When my brother was 18, him and a few of his friends (who would have been 17 or so) decided to take a weekend canoe trip up in Wisconsin (we lived in Chicago). Him and his friends saved up, planned the route and drove up there on their own. Of course they ended up coming home early because my idiot brother forgot his sunblock and got sun poisoning. They had to carry him out of the woods because he was so sick and took him to the nearest hospital. Luckily they realized something was wrong and got him out before he died (he was really sick and had 2nd degree burns all over his arms).
No one said anything about it other than what a dumbass my brother was for not asking to borrow someone else’s sunblock or telling his friends he was getting sick. No one was sued or accused of child endangerment.
There was also many times my brother and his friends went from Chicago up to Gurnee to go to Great America (Six Flags park). They would have been around 14-16 years old. They’d get on the L by our house and ride into downtown, walk to the train station and get tickets on the Metra and ride up to Gurnee then call a cab to get to the park (there was apparently no direct buses then). There were no parents involved except to go pick them up because they left the park too late to catch the last train back to the city. Once they were old enough to drive they just went by car. On the interstate. I did the public transit with them one year (I was 18, home for the summer from college so my brother was 16 and his friends were 14 and 15). We’ve been left to our own devices at the park since we were 11 and 13. My dad would drop us off and pick up up 12 hours later when the park closed. We’d be on our own with our friends. I remember one year I was the oldest at 14. The other kids in our group were 14, 12, 12, 11 and 9. I was in charge (okay me and the other 14yo–we carried all the money). Good memories.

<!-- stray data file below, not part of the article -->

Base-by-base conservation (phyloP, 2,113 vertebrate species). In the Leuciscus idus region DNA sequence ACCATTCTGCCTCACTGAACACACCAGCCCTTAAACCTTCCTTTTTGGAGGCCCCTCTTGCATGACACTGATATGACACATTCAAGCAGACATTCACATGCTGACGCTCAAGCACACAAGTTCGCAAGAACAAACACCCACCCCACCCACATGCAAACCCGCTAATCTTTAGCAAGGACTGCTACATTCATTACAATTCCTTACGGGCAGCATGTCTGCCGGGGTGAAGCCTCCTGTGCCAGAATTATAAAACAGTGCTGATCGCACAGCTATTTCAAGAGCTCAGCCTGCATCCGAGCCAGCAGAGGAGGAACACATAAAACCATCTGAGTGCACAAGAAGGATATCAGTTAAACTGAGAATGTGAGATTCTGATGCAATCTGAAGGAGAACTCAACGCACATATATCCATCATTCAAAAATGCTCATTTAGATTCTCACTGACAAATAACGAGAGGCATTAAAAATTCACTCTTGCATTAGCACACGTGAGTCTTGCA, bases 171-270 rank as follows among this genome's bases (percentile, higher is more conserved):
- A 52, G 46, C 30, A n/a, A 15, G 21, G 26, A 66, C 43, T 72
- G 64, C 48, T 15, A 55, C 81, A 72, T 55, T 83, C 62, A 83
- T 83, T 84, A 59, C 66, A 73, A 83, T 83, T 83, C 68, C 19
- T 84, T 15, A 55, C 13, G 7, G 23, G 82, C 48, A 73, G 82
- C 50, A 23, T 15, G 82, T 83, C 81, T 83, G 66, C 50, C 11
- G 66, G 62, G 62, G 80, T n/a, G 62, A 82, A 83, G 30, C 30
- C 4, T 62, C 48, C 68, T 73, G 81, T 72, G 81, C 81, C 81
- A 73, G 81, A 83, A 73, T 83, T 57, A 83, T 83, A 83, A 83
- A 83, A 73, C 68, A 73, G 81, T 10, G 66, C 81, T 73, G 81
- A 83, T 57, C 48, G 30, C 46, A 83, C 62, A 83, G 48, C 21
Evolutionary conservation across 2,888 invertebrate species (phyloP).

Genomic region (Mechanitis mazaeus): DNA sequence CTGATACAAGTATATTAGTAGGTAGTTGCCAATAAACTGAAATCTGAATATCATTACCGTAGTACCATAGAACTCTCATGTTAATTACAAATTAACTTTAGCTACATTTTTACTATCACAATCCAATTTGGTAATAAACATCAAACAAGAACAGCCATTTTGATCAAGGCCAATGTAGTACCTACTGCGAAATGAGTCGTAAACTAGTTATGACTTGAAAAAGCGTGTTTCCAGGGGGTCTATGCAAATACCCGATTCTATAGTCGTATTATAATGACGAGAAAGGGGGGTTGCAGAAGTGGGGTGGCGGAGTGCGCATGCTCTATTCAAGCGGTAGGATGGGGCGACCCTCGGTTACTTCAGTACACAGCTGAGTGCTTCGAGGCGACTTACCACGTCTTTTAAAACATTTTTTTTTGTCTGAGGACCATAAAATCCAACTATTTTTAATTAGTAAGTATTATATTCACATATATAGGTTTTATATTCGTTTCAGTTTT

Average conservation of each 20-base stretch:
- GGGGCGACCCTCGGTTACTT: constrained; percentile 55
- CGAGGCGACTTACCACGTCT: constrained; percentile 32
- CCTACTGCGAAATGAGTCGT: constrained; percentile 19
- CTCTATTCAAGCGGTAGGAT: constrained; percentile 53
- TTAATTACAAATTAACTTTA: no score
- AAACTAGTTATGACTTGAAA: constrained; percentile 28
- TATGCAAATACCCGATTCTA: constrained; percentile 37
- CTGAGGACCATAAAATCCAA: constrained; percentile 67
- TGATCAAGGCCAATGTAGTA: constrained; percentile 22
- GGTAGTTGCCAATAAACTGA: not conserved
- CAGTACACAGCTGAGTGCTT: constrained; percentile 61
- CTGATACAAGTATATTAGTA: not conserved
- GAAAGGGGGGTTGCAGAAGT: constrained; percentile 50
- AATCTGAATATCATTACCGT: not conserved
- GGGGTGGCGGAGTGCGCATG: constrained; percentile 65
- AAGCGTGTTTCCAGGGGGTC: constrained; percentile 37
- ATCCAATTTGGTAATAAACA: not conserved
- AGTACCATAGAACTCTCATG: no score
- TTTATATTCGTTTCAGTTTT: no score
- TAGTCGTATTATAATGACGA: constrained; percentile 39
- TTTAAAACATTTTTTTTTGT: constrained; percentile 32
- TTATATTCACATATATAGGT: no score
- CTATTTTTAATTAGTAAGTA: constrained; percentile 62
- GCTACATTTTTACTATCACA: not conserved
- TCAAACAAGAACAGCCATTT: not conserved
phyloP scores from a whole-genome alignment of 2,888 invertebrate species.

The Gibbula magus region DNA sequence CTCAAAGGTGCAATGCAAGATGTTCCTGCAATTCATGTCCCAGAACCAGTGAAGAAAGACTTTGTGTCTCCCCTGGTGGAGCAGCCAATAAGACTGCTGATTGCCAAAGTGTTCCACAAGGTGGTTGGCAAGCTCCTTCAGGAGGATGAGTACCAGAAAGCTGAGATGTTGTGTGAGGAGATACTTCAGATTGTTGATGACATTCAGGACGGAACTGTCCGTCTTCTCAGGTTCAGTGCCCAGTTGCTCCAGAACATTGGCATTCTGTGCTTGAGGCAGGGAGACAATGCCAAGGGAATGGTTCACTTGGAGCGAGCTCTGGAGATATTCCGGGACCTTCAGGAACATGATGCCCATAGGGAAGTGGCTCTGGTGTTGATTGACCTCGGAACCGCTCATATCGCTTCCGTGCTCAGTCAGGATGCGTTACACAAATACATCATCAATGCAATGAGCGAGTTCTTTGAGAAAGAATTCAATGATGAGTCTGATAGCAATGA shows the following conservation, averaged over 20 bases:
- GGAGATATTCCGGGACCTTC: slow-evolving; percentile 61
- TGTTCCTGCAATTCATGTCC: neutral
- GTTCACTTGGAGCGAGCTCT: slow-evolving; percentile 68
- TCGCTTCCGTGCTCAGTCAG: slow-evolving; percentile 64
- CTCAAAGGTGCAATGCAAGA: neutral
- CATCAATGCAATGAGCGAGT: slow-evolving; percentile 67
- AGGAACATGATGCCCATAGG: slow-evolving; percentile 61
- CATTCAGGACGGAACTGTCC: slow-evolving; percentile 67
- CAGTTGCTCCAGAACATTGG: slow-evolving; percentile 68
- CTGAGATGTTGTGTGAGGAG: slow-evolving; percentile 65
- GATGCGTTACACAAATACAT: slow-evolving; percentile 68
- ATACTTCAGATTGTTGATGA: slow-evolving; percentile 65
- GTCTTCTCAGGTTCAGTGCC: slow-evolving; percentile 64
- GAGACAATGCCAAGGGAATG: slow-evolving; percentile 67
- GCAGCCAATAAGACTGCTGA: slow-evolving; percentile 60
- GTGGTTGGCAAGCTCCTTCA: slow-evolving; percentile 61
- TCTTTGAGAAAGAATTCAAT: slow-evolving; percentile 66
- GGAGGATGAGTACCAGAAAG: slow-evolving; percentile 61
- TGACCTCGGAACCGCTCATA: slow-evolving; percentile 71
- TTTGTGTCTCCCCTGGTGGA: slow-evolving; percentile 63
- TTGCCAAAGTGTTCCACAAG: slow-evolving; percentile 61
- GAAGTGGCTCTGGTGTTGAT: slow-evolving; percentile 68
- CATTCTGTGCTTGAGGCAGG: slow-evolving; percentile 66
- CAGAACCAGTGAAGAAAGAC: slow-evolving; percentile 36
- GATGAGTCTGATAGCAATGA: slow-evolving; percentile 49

Oh, and 18, after graduating high school, I was taking the train to and from my college during holidays. It was a 6 hour ride on Amtrak and I had to call a cab to get to and from the town campus was in and the town where the train station was (12 miles). And when I got to Chicago I then had to walk several blocks to the nearest L stop and catch that train to Midway Airport and then walk 1/2 mile home while carrying all my luggage. Occasionally my dad got me if his shift ended when I got into town (he worked at Union Station, he was an engineer for Amtrak).
If anyone had called me a “child” at 17 and 18 I would have been seething. And would have gone crazy if someone thought I couldn’t handle a 5 hour train ride on my own. What is the world coming to?
The more I read these articles the more it seems that the parents of these ” poor little angels” are really only after their 15 minutes of fame! How else would the media find out unless one of the parents called them, lol and actually admit they raised kids like that, they would have to be desperate to be on tv lol
Ha! I had to comment on this one. Twelve years ago, when I was 17, my dad decided to take me with him on a business trip to southern Germany. I had taken two hears of high school German language class at the time, so I was far from fluent, although I knew enough to ask for directions, etc. For two weeks, we ate breakfast together, then went our separate ways — he to work, and me exploring the German town of Freiburg (and surrounding). I took the streetcar alone. I exchanged money at the bank alone. I shopped alone. I ate lunch alone. And I was in another country, for goodness’ sake! We met up every night for dinner. It was a great trip for an American teenager and a great experience! Parents: you worry too much. Honestly, if you’re upset about your “children” taking a train alone in a country where they speak the language, you’re raising dependent idiots.